Holding events

Image thanks to natptax.com

Holding an event is so different these days following the seemingly inexorable rise of the online event. In the good old days, if indeed they were, holding an event took planning, coordination and a lot of effort. Not that they don’t these days yet the bar to entry has been set low. 

Where once you would need to coordinate an easy to get to  location, sufficient refershements, working and reliable audio-visual equipment, competent speakers and an interested audience, these days it is so much simpler. All you need is to set the date, line up the speaker content and set up a link to your favourite online platform. You might wish to record it yet thai is something you may have wanted to do for an in person event.

Holding events is in many ways so much easier yet this has led to two very real downsides. Firstly, as they are easier to set up, there is so much more competition for the same audience. There are events nearly all the time and so it is much harder to make your own stand out from the crowd. The purpose of your event must be clearer, more focussed and better presented. Not that these are bad things, just harder to achieve.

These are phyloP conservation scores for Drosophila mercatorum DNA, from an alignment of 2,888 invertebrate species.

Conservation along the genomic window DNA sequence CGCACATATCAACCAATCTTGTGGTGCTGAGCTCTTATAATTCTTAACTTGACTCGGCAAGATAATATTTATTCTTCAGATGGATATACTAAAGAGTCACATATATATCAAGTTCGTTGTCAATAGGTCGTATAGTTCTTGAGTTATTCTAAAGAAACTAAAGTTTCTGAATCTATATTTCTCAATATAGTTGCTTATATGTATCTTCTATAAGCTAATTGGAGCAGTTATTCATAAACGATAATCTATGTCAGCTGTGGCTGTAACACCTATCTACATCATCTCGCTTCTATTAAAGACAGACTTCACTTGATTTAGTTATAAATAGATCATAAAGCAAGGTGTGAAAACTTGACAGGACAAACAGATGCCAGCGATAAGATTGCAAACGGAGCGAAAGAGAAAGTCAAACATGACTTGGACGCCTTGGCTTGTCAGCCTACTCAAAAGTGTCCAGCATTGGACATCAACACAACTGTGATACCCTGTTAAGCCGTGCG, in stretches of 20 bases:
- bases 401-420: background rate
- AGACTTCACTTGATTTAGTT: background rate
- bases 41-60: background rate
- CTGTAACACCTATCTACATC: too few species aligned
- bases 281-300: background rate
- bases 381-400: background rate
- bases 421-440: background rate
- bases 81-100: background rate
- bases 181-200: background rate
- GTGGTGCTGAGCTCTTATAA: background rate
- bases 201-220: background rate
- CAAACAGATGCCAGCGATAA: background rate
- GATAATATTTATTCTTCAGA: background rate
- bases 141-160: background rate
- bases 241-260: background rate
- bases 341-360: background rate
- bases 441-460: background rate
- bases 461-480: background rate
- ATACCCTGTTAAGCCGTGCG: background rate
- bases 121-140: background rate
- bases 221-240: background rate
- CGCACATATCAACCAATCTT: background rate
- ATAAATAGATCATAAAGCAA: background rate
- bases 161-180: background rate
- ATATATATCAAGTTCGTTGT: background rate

Secondly, it is much easier for the audience not to turn up. With in person events you would usually have to leave early to get there in time for it to start. Such events also come with the added pressure of not being seen when you said that you would go. Peer pressure means you are much more likely to apologise for having to drop out. 

With an online event however, you can leave your attendance literally right up to the point that it starts. It’s much easier to convince yourself that it’s no longer worth attending. Indeed many people are overcommitting to events, registering attendance with little intention of turning up. Any shame you may feel for dropping out is significantly less, who is going to see you anyway and, as you will be working right up to the start there is more opportunity for alternative distractions to turn up. Getting 50% of those who registered to attend is an achievement now.

Whilst physical events are gradually creeping back into the calendar they are going to have a hard job in competing with the convenience and ease of their online cousins. This is a shema s humans need social and physical contact. As with all things a blended or hybrid approach is needed combining the best of online and in person events.

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